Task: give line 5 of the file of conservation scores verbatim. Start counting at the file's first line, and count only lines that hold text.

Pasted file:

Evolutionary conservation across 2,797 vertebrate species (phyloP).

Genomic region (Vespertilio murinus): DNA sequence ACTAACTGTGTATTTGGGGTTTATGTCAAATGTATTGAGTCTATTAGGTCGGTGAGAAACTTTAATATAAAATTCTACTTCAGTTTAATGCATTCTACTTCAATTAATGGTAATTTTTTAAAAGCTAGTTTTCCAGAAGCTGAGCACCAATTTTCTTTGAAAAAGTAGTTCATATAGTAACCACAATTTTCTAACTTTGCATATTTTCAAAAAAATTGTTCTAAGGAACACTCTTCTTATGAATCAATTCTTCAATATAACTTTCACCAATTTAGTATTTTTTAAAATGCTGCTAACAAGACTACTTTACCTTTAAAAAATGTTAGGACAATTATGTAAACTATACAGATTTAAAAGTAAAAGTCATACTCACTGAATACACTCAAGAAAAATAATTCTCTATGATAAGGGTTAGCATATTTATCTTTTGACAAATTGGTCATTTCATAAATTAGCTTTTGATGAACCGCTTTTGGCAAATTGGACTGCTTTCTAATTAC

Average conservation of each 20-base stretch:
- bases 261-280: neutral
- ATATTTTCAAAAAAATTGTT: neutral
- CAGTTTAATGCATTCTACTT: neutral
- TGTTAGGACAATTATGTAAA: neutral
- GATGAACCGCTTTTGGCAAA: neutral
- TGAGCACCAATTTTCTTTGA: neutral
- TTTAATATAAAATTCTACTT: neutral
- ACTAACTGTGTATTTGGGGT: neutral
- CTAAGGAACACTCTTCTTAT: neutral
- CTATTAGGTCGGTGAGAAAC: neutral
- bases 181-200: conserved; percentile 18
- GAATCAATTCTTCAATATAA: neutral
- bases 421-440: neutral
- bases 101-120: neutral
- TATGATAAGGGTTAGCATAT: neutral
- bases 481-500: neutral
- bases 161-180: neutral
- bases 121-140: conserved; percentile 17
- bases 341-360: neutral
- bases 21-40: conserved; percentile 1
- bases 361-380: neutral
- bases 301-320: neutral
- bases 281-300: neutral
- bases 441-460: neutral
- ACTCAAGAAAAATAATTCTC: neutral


- ATATTTTCAAAAAAATTGTT: neutral